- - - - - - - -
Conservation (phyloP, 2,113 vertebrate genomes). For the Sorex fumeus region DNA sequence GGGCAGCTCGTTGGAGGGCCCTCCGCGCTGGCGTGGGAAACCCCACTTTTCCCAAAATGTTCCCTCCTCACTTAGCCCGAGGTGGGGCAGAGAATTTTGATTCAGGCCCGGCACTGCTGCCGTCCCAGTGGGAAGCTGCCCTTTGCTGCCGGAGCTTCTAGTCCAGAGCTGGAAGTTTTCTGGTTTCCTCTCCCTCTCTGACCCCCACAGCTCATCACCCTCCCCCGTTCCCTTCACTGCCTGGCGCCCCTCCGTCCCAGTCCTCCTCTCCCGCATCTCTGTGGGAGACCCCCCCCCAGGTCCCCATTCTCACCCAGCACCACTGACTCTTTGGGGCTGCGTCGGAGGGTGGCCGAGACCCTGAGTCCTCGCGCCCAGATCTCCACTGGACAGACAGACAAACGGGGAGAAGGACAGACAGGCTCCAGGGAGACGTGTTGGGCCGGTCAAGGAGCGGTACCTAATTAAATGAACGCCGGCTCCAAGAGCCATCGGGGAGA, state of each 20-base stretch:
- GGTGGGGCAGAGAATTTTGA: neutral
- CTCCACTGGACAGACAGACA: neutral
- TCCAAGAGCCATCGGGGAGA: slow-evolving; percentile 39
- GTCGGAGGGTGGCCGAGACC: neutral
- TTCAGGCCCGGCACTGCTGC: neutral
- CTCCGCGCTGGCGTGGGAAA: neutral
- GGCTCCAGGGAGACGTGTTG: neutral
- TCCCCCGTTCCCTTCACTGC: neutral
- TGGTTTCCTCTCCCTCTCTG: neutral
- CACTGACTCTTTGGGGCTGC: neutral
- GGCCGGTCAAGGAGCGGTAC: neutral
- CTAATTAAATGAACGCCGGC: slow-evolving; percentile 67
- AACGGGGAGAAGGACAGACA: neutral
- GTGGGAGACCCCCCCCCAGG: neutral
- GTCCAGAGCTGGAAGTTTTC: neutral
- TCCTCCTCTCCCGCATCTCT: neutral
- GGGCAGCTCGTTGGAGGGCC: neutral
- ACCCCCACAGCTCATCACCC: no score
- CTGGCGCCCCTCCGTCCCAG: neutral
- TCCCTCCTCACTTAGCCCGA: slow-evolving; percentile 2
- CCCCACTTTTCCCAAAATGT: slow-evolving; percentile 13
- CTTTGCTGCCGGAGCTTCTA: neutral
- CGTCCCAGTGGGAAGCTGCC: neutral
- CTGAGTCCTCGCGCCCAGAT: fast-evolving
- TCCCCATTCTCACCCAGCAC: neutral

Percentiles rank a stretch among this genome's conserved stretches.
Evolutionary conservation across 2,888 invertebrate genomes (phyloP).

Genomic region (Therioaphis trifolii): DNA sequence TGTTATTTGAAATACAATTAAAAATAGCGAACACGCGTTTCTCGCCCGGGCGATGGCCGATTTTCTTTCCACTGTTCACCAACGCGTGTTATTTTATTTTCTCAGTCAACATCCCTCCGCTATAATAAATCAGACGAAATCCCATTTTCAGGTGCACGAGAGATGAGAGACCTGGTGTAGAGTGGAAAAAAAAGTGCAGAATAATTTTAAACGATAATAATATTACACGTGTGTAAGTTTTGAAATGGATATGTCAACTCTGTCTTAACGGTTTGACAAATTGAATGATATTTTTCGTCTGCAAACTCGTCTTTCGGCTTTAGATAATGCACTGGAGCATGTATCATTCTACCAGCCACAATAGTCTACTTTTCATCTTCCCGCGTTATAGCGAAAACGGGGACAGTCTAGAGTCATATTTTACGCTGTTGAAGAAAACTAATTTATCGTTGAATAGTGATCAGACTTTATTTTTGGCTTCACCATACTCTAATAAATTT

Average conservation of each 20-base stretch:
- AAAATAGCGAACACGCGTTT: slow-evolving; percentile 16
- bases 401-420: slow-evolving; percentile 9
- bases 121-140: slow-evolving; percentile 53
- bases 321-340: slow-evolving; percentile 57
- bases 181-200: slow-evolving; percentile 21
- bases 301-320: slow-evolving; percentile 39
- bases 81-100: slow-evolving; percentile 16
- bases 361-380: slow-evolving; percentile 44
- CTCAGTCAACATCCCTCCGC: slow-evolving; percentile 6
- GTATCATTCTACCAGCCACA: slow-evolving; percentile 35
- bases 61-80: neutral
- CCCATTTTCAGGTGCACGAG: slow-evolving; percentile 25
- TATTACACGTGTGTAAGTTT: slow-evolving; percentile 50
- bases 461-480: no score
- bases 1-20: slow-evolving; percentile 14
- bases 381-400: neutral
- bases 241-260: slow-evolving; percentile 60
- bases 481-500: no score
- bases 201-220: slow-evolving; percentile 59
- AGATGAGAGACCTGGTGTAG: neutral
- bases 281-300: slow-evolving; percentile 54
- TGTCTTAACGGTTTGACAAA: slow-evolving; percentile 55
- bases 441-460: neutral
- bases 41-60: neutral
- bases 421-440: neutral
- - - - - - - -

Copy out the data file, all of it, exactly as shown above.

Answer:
Conservation (phyloP, 2,113 vertebrate genomes). For the Sorex fumeus region DNA sequence GGGCAGCTCGTTGGAGGGCCCTCCGCGCTGGCGTGGGAAACCCCACTTTTCCCAAAATGTTCCCTCCTCACTTAGCCCGAGGTGGGGCAGAGAATTTTGATTCAGGCCCGGCACTGCTGCCGTCCCAGTGGGAAGCTGCCCTTTGCTGCCGGAGCTTCTAGTCCAGAGCTGGAAGTTTTCTGGTTTCCTCTCCCTCTCTGACCCCCACAGCTCATCACCCTCCCCCGTTCCCTTCACTGCCTGGCGCCCCTCCGTCCCAGTCCTCCTCTCCCGCATCTCTGTGGGAGACCCCCCCCCAGGTCCCCATTCTCACCCAGCACCACTGACTCTTTGGGGCTGCGTCGGAGGGTGGCCGAGACCCTGAGTCCTCGCGCCCAGATCTCCACTGGACAGACAGACAAACGGGGAGAAGGACAGACAGGCTCCAGGGAGACGTGTTGGGCCGGTCAAGGAGCGGTACCTAATTAAATGAACGCCGGCTCCAAGAGCCATCGGGGAGA, state of each 20-base stretch:
- GGTGGGGCAGAGAATTTTGA: neutral
- CTCCACTGGACAGACAGACA: neutral
- TCCAAGAGCCATCGGGGAGA: slow-evolving; percentile 39
- GTCGGAGGGTGGCCGAGACC: neutral
- TTCAGGCCCGGCACTGCTGC: neutral
- CTCCGCGCTGGCGTGGGAAA: neutral
- GGCTCCAGGGAGACGTGTTG: neutral
- TCCCCCGTTCCCTTCACTGC: neutral
- TGGTTTCCTCTCCCTCTCTG: neutral
- CACTGACTCTTTGGGGCTGC: neutral
- GGCCGGTCAAGGAGCGGTAC: neutral
- CTAATTAAATGAACGCCGGC: slow-evolving; percentile 67
- AACGGGGAGAAGGACAGACA: neutral
- GTGGGAGACCCCCCCCCAGG: neutral
- GTCCAGAGCTGGAAGTTTTC: neutral
- TCCTCCTCTCCCGCATCTCT: neutral
- GGGCAGCTCGTTGGAGGGCC: neutral
- ACCCCCACAGCTCATCACCC: no score
- CTGGCGCCCCTCCGTCCCAG: neutral
- TCCCTCCTCACTTAGCCCGA: slow-evolving; percentile 2
- CCCCACTTTTCCCAAAATGT: slow-evolving; percentile 13
- CTTTGCTGCCGGAGCTTCTA: neutral
- CGTCCCAGTGGGAAGCTGCC: neutral
- CTGAGTCCTCGCGCCCAGAT: fast-evolving
- TCCCCATTCTCACCCAGCAC: neutral

Percentiles rank a stretch among this genome's conserved stretches.
Evolutionary conservation across 2,888 invertebrate genomes (phyloP).

Genomic region (Therioaphis trifolii): DNA sequence TGTTATTTGAAATACAATTAAAAATAGCGAACACGCGTTTCTCGCCCGGGCGATGGCCGATTTTCTTTCCACTGTTCACCAACGCGTGTTATTTTATTTTCTCAGTCAACATCCCTCCGCTATAATAAATCAGACGAAATCCCATTTTCAGGTGCACGAGAGATGAGAGACCTGGTGTAGAGTGGAAAAAAAAGTGCAGAATAATTTTAAACGATAATAATATTACACGTGTGTAAGTTTTGAAATGGATATGTCAACTCTGTCTTAACGGTTTGACAAATTGAATGATATTTTTCGTCTGCAAACTCGTCTTTCGGCTTTAGATAATGCACTGGAGCATGTATCATTCTACCAGCCACAATAGTCTACTTTTCATCTTCCCGCGTTATAGCGAAAACGGGGACAGTCTAGAGTCATATTTTACGCTGTTGAAGAAAACTAATTTATCGTTGAATAGTGATCAGACTTTATTTTTGGCTTCACCATACTCTAATAAATTT

Average conservation of each 20-base stretch:
- AAAATAGCGAACACGCGTTT: slow-evolving; percentile 16
- bases 401-420: slow-evolving; percentile 9
- bases 121-140: slow-evolving; percentile 53
- bases 321-340: slow-evolving; percentile 57
- bases 181-200: slow-evolving; percentile 21
- bases 301-320: slow-evolving; percentile 39
- bases 81-100: slow-evolving; percentile 16
- bases 361-380: slow-evolving; percentile 44
- CTCAGTCAACATCCCTCCGC: slow-evolving; percentile 6
- GTATCATTCTACCAGCCACA: slow-evolving; percentile 35
- bases 61-80: neutral
- CCCATTTTCAGGTGCACGAG: slow-evolving; percentile 25
- TATTACACGTGTGTAAGTTT: slow-evolving; percentile 50
- bases 461-480: no score
- bases 1-20: slow-evolving; percentile 14
- bases 381-400: neutral
- bases 241-260: slow-evolving; percentile 60
- bases 481-500: no score
- bases 201-220: slow-evolving; percentile 59
- AGATGAGAGACCTGGTGTAG: neutral
- bases 281-300: slow-evolving; percentile 54
- TGTCTTAACGGTTTGACAAA: slow-evolving; percentile 55
- bases 441-460: neutral
- bases 41-60: neutral
- bases 421-440: neutral